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The Fallacy of the Middle-Class: Overcoming Social Resentment (XX). The Happiness of the Middle-Class Illustrated.

Have a beautiful Friday. Today´s post is about happiness, not measured in terms of indexes or key performance indicators that some organizations have been ventilating to us for some decades. But happiness in the simplest form, the beauty of feeling enjoyment and satisfaction in our daily life, regardless of the economic situation. And I will illustrate it with an example.

On my last post, I analyzed with proof of evidence that the achievement of the SDGs’ or its´ direct consequence should be the robust and strengthened middle-class. I used the El Salvador example, in which our extreme poverty country is perceived as a Low-Middle Income Country (LMIC) by the cooperation agencies and multilateral world. And that is not possible. If our official minimum salary is between US$203.44/month to US$305/month, El Salvador is still trying to get out of poverty.  It is crucial to recognize when using only economic GDP/capita indicators to categorize nations and make rankings, economic development” experts may be biased, and they must consider other integral and ample indicators. Including the grade of happiness of the Middle-Class.

“Please don´t hurt my Mommy”. A handmade watercolor exercise by Eleonora Escalante. Size: 5 inches x 7 inches. Paper: Fabriano 5. Photo Reference from Knowsley Safari Park, Merseyside, Britain.

El Salvador is a poor country. There has been some social mobility during the last 20 years, but we are still a low-class nation. To rise as a Middle-Class we must continue trying to find education investments in the public sector, to a point in which there is no difference to send our kids to a private school or to a public school. Everything is intertwined… investing in education (schools, professors human capital) has to be done hand by hand with investing in public projects (transportation systems, integral water systems, power and energy, municipal projects, ports, airports, highways, recreation and park infrastructure, art facilities, innovation hubs, research&development for specific industries).  Investing in education goes in parallel to infrastructure public investments that can help to mobilize sources of funds to create jobs. The private sector acknowledges why, how, what and where to invest their own resources when it comes to their own growth, but poor nations require a balanced portfolio of social development projects that can help the poor to become middle-class. If our governments plan ahead to invest only in infrastructure, we end up having golden roads without educated people. If our governments invest only in education, we end up having beautiful schools and PhDs without possibilities to be well paid either because governments don´t collect enough taxes, or because there is a lack of government sources to maintain the school operations for the long run. So everything is balanced and intertwined, as much as happiness.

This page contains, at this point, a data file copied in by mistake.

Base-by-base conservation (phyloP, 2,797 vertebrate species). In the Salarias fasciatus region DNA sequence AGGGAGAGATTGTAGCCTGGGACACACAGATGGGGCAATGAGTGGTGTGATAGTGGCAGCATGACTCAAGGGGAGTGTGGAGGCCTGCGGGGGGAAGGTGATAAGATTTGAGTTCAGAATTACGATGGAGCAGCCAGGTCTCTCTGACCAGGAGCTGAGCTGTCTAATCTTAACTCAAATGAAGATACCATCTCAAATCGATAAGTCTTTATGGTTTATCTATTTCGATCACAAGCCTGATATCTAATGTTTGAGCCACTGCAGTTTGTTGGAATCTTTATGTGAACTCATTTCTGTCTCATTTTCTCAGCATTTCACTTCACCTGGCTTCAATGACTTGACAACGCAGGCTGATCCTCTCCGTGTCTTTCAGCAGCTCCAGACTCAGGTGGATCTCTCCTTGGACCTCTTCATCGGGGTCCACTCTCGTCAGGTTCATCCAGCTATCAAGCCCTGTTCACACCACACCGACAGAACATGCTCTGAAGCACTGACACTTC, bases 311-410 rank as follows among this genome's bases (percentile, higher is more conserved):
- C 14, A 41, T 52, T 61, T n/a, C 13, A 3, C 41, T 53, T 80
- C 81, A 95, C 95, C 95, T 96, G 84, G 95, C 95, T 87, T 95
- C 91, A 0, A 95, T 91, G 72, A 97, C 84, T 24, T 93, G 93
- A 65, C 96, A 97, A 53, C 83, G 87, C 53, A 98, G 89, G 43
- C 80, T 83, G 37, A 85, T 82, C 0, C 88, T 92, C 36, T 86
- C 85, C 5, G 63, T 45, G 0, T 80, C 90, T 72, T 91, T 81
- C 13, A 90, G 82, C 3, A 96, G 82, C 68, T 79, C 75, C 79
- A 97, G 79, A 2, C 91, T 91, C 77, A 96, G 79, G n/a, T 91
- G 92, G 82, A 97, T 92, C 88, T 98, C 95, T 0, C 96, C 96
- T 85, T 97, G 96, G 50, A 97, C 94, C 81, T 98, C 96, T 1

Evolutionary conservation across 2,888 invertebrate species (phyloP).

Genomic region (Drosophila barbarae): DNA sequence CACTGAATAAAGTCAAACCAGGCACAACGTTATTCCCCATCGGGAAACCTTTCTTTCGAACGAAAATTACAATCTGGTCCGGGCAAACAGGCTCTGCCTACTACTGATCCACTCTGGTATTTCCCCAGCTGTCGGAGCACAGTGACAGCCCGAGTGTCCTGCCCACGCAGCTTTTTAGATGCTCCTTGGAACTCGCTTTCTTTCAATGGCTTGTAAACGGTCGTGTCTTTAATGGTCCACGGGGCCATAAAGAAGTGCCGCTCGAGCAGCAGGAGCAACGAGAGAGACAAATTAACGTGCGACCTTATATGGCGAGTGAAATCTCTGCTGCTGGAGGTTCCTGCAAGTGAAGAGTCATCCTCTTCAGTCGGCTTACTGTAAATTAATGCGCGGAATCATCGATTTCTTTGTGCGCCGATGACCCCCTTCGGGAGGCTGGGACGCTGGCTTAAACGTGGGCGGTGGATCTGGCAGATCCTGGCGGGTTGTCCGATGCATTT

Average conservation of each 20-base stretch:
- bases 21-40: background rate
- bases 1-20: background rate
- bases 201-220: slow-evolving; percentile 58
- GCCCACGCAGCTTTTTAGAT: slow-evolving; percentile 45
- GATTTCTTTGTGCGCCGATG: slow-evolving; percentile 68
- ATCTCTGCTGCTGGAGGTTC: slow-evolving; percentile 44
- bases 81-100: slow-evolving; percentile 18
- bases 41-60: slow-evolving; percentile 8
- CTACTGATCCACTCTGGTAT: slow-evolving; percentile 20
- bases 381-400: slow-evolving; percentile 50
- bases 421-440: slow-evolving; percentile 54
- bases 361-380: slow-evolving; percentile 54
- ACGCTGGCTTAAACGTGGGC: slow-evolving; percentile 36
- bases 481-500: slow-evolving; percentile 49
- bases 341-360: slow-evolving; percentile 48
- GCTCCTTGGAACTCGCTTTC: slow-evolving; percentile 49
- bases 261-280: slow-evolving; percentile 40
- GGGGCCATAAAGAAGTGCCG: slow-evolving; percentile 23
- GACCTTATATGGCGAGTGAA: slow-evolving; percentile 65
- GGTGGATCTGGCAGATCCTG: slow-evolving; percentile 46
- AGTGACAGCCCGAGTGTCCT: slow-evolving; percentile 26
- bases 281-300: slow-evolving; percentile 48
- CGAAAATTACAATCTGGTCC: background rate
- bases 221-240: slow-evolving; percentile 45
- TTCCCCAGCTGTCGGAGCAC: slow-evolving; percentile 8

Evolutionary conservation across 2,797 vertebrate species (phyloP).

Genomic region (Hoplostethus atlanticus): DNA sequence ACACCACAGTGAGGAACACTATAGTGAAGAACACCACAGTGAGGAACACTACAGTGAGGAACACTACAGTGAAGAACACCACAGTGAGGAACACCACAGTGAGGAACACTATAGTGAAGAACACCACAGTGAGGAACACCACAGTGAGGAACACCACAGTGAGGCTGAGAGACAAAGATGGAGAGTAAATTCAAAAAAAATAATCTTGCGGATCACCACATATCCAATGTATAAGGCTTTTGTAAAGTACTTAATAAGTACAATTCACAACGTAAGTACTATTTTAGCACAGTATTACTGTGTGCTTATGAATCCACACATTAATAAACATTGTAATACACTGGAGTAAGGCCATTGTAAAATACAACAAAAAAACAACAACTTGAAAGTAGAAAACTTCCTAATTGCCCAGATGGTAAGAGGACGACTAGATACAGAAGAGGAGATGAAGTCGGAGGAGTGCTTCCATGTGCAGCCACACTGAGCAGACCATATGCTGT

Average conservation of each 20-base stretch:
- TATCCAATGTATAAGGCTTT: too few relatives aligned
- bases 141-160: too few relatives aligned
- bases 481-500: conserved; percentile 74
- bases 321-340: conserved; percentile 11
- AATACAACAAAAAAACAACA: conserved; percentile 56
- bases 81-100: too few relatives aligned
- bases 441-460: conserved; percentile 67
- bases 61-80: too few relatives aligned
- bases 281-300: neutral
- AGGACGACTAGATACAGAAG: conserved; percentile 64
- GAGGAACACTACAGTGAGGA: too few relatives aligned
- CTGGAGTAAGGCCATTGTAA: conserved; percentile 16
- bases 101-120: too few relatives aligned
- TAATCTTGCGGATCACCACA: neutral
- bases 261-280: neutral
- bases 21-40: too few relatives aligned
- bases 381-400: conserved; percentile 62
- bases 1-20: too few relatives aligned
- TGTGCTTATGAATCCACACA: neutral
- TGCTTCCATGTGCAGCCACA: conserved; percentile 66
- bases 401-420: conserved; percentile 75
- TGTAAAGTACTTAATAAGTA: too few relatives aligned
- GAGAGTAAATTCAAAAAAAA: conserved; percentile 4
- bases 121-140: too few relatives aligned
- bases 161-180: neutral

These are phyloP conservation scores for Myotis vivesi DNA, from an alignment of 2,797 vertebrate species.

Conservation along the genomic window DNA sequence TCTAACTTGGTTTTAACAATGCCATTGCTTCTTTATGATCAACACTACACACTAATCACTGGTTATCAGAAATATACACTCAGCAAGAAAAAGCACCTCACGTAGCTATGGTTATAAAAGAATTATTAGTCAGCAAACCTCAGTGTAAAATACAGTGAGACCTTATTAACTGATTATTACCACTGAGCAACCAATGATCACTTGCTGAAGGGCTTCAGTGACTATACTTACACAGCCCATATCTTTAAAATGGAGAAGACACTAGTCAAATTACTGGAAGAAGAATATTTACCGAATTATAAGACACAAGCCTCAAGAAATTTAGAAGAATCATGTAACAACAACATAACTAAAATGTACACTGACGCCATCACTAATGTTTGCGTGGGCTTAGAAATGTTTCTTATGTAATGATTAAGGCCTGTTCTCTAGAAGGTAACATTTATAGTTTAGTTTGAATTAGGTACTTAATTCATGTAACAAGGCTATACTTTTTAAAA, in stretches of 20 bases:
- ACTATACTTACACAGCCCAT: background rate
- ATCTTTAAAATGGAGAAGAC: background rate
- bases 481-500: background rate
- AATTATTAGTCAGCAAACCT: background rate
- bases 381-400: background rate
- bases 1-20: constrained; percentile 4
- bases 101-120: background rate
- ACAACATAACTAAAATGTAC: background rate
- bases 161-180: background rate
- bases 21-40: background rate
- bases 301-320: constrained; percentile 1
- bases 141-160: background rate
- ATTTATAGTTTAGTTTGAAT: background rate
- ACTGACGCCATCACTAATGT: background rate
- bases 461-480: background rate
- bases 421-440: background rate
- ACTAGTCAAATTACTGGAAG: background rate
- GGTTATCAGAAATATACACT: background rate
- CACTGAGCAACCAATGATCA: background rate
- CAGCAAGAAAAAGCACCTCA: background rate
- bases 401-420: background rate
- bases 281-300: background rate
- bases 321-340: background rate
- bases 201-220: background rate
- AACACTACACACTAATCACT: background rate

Happiness… what is it? First of all, happiness is not a life-style neither can be solely defined in terms of economic standards or income. Of course, the degree of economic stability helps any family on earth to be less worried about its future, but happiness itself has a multidimensional approach. Country happiness is characterized by an inner satisfaction of living, regardless of each individual difficulties, but because there is a promise of future, and hope for what comes.  To be happy means to be enjoying life, showing satisfaction, or rejoice in our daily actions, thoughts, and behavior. Happiness is always measured by a certain degree of satisfaction. And in terms of Middle-Class, it is basically when we reply Yes (and without any doubt) to the question: Am I lucky or fortunate to live as a Middle-Class?

What happens when the Middle-Class is not able to be pampered and protected to be happy. It´s unfeasible to say that we live well as a Middle-Class in a happy country if more than 2 million Salvadorans live in foreign lands and every emerging middle-class kid who goes abroad does not want to return back. It is illogical to believe that El Salvador is a happy land, if the majority of the middle-class children who were able to leave El Salvador, to study abroad, are not and do not want to return back, because they know if they return, their life will be obscure, wretched and on suffering economic conditions. I am proof of evidence, of what happens when the Middle-Class is not able to be pampered and protected. As a member of the 1% top percent of the Salvadoran Middle-class (who has received the best international high-quality education you could imagine for Salvadoran standards). If I, as an entrepreneur do not monetize this company in the next 2 years, or if I don´t begin to cash in at least US$30,000 to US$60,000 dollars per year by 2022, I will be a sad example for the next younger Salvadoran generations who read me. These youngsters (including all my former Millennial students) who admired me, will think that it is impracticable to be a strategic innovator and academic author under the digital model. My commitment to being happy in town, by my own means, will be annihilated, and the Middle-Class people who are watching and observing my case will be in despair for their kids’ horizon.